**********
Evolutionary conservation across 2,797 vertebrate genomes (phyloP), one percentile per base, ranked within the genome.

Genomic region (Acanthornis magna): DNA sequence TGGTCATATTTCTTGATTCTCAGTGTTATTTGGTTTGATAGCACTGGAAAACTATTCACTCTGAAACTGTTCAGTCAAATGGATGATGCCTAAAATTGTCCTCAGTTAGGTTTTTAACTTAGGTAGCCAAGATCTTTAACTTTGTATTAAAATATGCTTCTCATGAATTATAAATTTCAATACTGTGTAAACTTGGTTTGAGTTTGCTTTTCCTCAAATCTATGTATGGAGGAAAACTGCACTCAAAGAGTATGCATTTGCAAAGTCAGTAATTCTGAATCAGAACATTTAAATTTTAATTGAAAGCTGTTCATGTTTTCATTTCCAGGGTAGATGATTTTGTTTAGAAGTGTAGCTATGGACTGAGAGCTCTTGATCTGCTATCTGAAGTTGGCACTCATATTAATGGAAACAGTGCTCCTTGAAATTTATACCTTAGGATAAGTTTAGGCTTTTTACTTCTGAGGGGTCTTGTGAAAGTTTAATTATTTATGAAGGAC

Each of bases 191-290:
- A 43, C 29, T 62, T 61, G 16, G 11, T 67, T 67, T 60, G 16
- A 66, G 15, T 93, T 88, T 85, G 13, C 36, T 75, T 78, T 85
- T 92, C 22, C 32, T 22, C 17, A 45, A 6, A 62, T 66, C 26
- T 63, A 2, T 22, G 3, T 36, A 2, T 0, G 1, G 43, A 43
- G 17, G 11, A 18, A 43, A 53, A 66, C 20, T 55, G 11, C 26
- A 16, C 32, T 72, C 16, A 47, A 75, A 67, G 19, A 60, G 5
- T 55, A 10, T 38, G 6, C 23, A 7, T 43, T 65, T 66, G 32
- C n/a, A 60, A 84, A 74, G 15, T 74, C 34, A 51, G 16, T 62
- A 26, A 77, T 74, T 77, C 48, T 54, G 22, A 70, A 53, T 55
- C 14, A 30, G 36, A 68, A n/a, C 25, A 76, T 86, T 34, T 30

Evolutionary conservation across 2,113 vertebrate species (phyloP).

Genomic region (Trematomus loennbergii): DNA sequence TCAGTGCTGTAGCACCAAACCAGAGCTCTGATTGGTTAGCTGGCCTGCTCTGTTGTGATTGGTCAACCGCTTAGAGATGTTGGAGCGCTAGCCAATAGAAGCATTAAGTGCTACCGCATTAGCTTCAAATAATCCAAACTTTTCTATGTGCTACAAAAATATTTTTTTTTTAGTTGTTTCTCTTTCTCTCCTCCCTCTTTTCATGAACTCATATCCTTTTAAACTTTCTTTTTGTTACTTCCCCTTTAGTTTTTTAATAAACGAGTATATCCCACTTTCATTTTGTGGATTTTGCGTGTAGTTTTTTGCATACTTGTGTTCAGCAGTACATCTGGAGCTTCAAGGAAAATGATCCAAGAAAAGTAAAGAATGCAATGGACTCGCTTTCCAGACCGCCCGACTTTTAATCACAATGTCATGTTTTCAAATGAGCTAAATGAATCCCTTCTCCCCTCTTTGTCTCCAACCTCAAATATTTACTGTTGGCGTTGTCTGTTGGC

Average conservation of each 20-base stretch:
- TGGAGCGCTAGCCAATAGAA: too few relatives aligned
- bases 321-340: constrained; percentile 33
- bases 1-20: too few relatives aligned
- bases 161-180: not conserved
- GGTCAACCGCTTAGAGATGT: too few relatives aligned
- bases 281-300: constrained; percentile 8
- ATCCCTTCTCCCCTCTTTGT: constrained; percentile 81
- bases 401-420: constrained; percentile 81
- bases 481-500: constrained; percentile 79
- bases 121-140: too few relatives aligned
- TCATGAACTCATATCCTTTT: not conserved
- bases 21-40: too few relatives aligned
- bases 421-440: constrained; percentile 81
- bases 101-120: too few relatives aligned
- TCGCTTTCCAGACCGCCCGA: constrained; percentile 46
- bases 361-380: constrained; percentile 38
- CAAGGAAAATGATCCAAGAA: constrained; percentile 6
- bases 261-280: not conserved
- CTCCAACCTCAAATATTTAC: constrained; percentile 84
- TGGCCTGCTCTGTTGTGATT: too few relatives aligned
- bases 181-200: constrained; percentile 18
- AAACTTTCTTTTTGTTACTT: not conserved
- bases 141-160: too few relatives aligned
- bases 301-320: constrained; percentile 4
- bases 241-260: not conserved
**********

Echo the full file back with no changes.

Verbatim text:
Evolutionary conservation across 2,797 vertebrate genomes (phyloP), one percentile per base, ranked within the genome.

Genomic region (Acanthornis magna): DNA sequence TGGTCATATTTCTTGATTCTCAGTGTTATTTGGTTTGATAGCACTGGAAAACTATTCACTCTGAAACTGTTCAGTCAAATGGATGATGCCTAAAATTGTCCTCAGTTAGGTTTTTAACTTAGGTAGCCAAGATCTTTAACTTTGTATTAAAATATGCTTCTCATGAATTATAAATTTCAATACTGTGTAAACTTGGTTTGAGTTTGCTTTTCCTCAAATCTATGTATGGAGGAAAACTGCACTCAAAGAGTATGCATTTGCAAAGTCAGTAATTCTGAATCAGAACATTTAAATTTTAATTGAAAGCTGTTCATGTTTTCATTTCCAGGGTAGATGATTTTGTTTAGAAGTGTAGCTATGGACTGAGAGCTCTTGATCTGCTATCTGAAGTTGGCACTCATATTAATGGAAACAGTGCTCCTTGAAATTTATACCTTAGGATAAGTTTAGGCTTTTTACTTCTGAGGGGTCTTGTGAAAGTTTAATTATTTATGAAGGAC

Each of bases 191-290:
- A 43, C 29, T 62, T 61, G 16, G 11, T 67, T 67, T 60, G 16
- A 66, G 15, T 93, T 88, T 85, G 13, C 36, T 75, T 78, T 85
- T 92, C 22, C 32, T 22, C 17, A 45, A 6, A 62, T 66, C 26
- T 63, A 2, T 22, G 3, T 36, A 2, T 0, G 1, G 43, A 43
- G 17, G 11, A 18, A 43, A 53, A 66, C 20, T 55, G 11, C 26
- A 16, C 32, T 72, C 16, A 47, A 75, A 67, G 19, A 60, G 5
- T 55, A 10, T 38, G 6, C 23, A 7, T 43, T 65, T 66, G 32
- C n/a, A 60, A 84, A 74, G 15, T 74, C 34, A 51, G 16, T 62
- A 26, A 77, T 74, T 77, C 48, T 54, G 22, A 70, A 53, T 55
- C 14, A 30, G 36, A 68, A n/a, C 25, A 76, T 86, T 34, T 30

Evolutionary conservation across 2,113 vertebrate species (phyloP).

Genomic region (Trematomus loennbergii): DNA sequence TCAGTGCTGTAGCACCAAACCAGAGCTCTGATTGGTTAGCTGGCCTGCTCTGTTGTGATTGGTCAACCGCTTAGAGATGTTGGAGCGCTAGCCAATAGAAGCATTAAGTGCTACCGCATTAGCTTCAAATAATCCAAACTTTTCTATGTGCTACAAAAATATTTTTTTTTTAGTTGTTTCTCTTTCTCTCCTCCCTCTTTTCATGAACTCATATCCTTTTAAACTTTCTTTTTGTTACTTCCCCTTTAGTTTTTTAATAAACGAGTATATCCCACTTTCATTTTGTGGATTTTGCGTGTAGTTTTTTGCATACTTGTGTTCAGCAGTACATCTGGAGCTTCAAGGAAAATGATCCAAGAAAAGTAAAGAATGCAATGGACTCGCTTTCCAGACCGCCCGACTTTTAATCACAATGTCATGTTTTCAAATGAGCTAAATGAATCCCTTCTCCCCTCTTTGTCTCCAACCTCAAATATTTACTGTTGGCGTTGTCTGTTGGC

Average conservation of each 20-base stretch:
- TGGAGCGCTAGCCAATAGAA: too few relatives aligned
- bases 321-340: constrained; percentile 33
- bases 1-20: too few relatives aligned
- bases 161-180: not conserved
- GGTCAACCGCTTAGAGATGT: too few relatives aligned
- bases 281-300: constrained; percentile 8
- ATCCCTTCTCCCCTCTTTGT: constrained; percentile 81
- bases 401-420: constrained; percentile 81
- bases 481-500: constrained; percentile 79
- bases 121-140: too few relatives aligned
- TCATGAACTCATATCCTTTT: not conserved
- bases 21-40: too few relatives aligned
- bases 421-440: constrained; percentile 81
- bases 101-120: too few relatives aligned
- TCGCTTTCCAGACCGCCCGA: constrained; percentile 46
- bases 361-380: constrained; percentile 38
- CAAGGAAAATGATCCAAGAA: constrained; percentile 6
- bases 261-280: not conserved
- CTCCAACCTCAAATATTTAC: constrained; percentile 84
- TGGCCTGCTCTGTTGTGATT: too few relatives aligned
- bases 181-200: constrained; percentile 18
- AAACTTTCTTTTTGTTACTT: not conserved
- bases 141-160: too few relatives aligned
- bases 301-320: constrained; percentile 4
- bases 241-260: not conserved